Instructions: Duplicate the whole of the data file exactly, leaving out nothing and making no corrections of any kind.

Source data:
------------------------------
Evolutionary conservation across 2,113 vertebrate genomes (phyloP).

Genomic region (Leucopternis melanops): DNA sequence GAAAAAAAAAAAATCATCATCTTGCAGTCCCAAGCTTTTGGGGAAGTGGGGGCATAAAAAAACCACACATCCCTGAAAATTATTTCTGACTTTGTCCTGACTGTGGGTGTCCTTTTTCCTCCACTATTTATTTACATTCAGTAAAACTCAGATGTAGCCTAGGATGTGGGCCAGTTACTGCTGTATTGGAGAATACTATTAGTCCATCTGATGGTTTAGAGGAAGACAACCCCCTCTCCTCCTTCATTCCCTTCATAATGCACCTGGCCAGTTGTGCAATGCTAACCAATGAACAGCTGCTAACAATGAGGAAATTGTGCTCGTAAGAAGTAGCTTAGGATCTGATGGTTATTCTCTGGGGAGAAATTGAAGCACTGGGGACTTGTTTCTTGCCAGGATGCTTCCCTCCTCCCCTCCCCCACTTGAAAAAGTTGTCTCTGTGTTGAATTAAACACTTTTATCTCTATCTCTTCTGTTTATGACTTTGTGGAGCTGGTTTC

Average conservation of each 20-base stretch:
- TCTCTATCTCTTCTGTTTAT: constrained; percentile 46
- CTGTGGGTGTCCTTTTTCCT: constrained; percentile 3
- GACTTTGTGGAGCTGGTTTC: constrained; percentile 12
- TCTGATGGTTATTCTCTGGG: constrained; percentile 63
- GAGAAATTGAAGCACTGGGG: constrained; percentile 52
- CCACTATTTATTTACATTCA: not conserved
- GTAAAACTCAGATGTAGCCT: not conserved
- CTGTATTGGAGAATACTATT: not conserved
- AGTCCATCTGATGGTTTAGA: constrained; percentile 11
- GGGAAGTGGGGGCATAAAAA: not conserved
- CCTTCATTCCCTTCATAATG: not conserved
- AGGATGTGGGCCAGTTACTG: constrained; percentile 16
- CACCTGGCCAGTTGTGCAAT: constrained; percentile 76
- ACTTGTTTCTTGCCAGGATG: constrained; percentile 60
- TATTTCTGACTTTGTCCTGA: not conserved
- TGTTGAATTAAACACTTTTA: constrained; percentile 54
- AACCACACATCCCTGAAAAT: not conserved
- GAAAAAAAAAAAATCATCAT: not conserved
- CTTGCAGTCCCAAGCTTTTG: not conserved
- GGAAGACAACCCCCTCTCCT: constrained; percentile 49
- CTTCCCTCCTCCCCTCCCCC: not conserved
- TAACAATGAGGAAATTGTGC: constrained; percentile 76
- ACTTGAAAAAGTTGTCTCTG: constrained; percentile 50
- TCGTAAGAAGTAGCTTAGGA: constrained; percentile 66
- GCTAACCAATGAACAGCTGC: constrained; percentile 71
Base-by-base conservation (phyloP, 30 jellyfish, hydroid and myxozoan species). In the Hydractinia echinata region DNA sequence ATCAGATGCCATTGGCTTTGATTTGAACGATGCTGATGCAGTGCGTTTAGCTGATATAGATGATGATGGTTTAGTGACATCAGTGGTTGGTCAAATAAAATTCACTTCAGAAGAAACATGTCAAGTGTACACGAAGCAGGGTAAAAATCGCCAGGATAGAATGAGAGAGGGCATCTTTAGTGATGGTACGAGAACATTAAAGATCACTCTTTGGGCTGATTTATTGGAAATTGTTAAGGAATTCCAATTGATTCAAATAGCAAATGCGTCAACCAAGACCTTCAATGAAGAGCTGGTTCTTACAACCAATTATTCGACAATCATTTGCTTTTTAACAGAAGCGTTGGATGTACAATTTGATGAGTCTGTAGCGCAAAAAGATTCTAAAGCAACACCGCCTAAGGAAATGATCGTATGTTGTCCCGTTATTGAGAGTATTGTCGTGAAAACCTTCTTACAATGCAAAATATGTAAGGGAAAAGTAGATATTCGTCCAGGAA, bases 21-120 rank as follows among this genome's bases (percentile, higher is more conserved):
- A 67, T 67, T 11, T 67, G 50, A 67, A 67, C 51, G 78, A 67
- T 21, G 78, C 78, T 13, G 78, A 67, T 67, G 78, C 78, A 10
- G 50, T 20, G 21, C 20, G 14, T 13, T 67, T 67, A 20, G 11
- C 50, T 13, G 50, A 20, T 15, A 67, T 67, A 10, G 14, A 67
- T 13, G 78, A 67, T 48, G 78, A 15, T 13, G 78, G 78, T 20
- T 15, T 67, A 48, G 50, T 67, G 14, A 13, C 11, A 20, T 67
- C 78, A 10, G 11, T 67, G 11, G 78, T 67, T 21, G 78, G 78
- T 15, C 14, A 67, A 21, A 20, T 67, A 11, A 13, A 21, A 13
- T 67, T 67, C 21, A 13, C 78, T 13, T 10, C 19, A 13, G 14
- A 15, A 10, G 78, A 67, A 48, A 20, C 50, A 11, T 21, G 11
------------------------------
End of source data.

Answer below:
Evolutionary conservation across 2,113 vertebrate genomes (phyloP).

Genomic region (Leucopternis melanops): DNA sequence GAAAAAAAAAAAATCATCATCTTGCAGTCCCAAGCTTTTGGGGAAGTGGGGGCATAAAAAAACCACACATCCCTGAAAATTATTTCTGACTTTGTCCTGACTGTGGGTGTCCTTTTTCCTCCACTATTTATTTACATTCAGTAAAACTCAGATGTAGCCTAGGATGTGGGCCAGTTACTGCTGTATTGGAGAATACTATTAGTCCATCTGATGGTTTAGAGGAAGACAACCCCCTCTCCTCCTTCATTCCCTTCATAATGCACCTGGCCAGTTGTGCAATGCTAACCAATGAACAGCTGCTAACAATGAGGAAATTGTGCTCGTAAGAAGTAGCTTAGGATCTGATGGTTATTCTCTGGGGAGAAATTGAAGCACTGGGGACTTGTTTCTTGCCAGGATGCTTCCCTCCTCCCCTCCCCCACTTGAAAAAGTTGTCTCTGTGTTGAATTAAACACTTTTATCTCTATCTCTTCTGTTTATGACTTTGTGGAGCTGGTTTC

Average conservation of each 20-base stretch:
- TCTCTATCTCTTCTGTTTAT: constrained; percentile 46
- CTGTGGGTGTCCTTTTTCCT: constrained; percentile 3
- GACTTTGTGGAGCTGGTTTC: constrained; percentile 12
- TCTGATGGTTATTCTCTGGG: constrained; percentile 63
- GAGAAATTGAAGCACTGGGG: constrained; percentile 52
- CCACTATTTATTTACATTCA: not conserved
- GTAAAACTCAGATGTAGCCT: not conserved
- CTGTATTGGAGAATACTATT: not conserved
- AGTCCATCTGATGGTTTAGA: constrained; percentile 11
- GGGAAGTGGGGGCATAAAAA: not conserved
- CCTTCATTCCCTTCATAATG: not conserved
- AGGATGTGGGCCAGTTACTG: constrained; percentile 16
- CACCTGGCCAGTTGTGCAAT: constrained; percentile 76
- ACTTGTTTCTTGCCAGGATG: constrained; percentile 60
- TATTTCTGACTTTGTCCTGA: not conserved
- TGTTGAATTAAACACTTTTA: constrained; percentile 54
- AACCACACATCCCTGAAAAT: not conserved
- GAAAAAAAAAAAATCATCAT: not conserved
- CTTGCAGTCCCAAGCTTTTG: not conserved
- GGAAGACAACCCCCTCTCCT: constrained; percentile 49
- CTTCCCTCCTCCCCTCCCCC: not conserved
- TAACAATGAGGAAATTGTGC: constrained; percentile 76
- ACTTGAAAAAGTTGTCTCTG: constrained; percentile 50
- TCGTAAGAAGTAGCTTAGGA: constrained; percentile 66
- GCTAACCAATGAACAGCTGC: constrained; percentile 71
Base-by-base conservation (phyloP, 30 jellyfish, hydroid and myxozoan species). In the Hydractinia echinata region DNA sequence ATCAGATGCCATTGGCTTTGATTTGAACGATGCTGATGCAGTGCGTTTAGCTGATATAGATGATGATGGTTTAGTGACATCAGTGGTTGGTCAAATAAAATTCACTTCAGAAGAAACATGTCAAGTGTACACGAAGCAGGGTAAAAATCGCCAGGATAGAATGAGAGAGGGCATCTTTAGTGATGGTACGAGAACATTAAAGATCACTCTTTGGGCTGATTTATTGGAAATTGTTAAGGAATTCCAATTGATTCAAATAGCAAATGCGTCAACCAAGACCTTCAATGAAGAGCTGGTTCTTACAACCAATTATTCGACAATCATTTGCTTTTTAACAGAAGCGTTGGATGTACAATTTGATGAGTCTGTAGCGCAAAAAGATTCTAAAGCAACACCGCCTAAGGAAATGATCGTATGTTGTCCCGTTATTGAGAGTATTGTCGTGAAAACCTTCTTACAATGCAAAATATGTAAGGGAAAAGTAGATATTCGTCCAGGAA, bases 21-120 rank as follows among this genome's bases (percentile, higher is more conserved):
- A 67, T 67, T 11, T 67, G 50, A 67, A 67, C 51, G 78, A 67
- T 21, G 78, C 78, T 13, G 78, A 67, T 67, G 78, C 78, A 10
- G 50, T 20, G 21, C 20, G 14, T 13, T 67, T 67, A 20, G 11
- C 50, T 13, G 50, A 20, T 15, A 67, T 67, A 10, G 14, A 67
- T 13, G 78, A 67, T 48, G 78, A 15, T 13, G 78, G 78, T 20
- T 15, T 67, A 48, G 50, T 67, G 14, A 13, C 11, A 20, T 67
- C 78, A 10, G 11, T 67, G 11, G 78, T 67, T 21, G 78, G 78
- T 15, C 14, A 67, A 21, A 20, T 67, A 11, A 13, A 21, A 13
- T 67, T 67, C 21, A 13, C 78, T 13, T 10, C 19, A 13, G 14
- A 15, A 10, G 78, A 67, A 48, A 20, C 50, A 11, T 21, G 11